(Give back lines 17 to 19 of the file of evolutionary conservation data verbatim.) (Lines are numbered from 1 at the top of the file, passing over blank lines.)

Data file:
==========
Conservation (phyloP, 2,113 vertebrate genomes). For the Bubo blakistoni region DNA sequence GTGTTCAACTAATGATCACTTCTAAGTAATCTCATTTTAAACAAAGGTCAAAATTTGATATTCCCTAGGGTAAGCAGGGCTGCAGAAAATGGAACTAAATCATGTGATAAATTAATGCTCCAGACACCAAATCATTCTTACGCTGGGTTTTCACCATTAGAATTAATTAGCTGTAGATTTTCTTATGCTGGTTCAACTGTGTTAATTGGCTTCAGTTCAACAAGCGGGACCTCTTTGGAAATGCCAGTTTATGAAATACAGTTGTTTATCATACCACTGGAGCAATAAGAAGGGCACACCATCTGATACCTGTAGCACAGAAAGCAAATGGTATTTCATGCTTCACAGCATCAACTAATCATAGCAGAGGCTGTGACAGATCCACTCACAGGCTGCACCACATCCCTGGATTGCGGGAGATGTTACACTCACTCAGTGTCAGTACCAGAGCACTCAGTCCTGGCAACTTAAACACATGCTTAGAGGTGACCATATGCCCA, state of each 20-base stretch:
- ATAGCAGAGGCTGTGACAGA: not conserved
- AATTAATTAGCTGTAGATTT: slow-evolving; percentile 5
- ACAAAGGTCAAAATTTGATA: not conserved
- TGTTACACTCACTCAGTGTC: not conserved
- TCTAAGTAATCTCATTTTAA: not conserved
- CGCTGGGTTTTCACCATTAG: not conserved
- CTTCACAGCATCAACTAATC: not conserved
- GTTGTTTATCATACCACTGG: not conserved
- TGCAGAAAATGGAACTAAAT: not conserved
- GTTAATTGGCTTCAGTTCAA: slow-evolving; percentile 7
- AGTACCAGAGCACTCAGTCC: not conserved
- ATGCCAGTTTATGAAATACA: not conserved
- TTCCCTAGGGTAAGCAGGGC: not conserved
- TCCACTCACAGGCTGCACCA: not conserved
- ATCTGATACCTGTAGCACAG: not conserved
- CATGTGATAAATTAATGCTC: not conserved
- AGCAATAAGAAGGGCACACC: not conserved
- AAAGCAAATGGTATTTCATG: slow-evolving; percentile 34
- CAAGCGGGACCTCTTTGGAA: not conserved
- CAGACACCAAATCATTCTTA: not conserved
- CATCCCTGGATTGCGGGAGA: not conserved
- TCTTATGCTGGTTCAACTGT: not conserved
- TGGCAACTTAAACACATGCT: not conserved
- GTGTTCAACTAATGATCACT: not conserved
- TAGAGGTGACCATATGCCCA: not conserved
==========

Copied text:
- CATGTGATAAATTAATGCTC: not conserved
- AGCAATAAGAAGGGCACACC: not conserved
- AAAGCAAATGGTATTTCATG: slow-evolving; percentile 34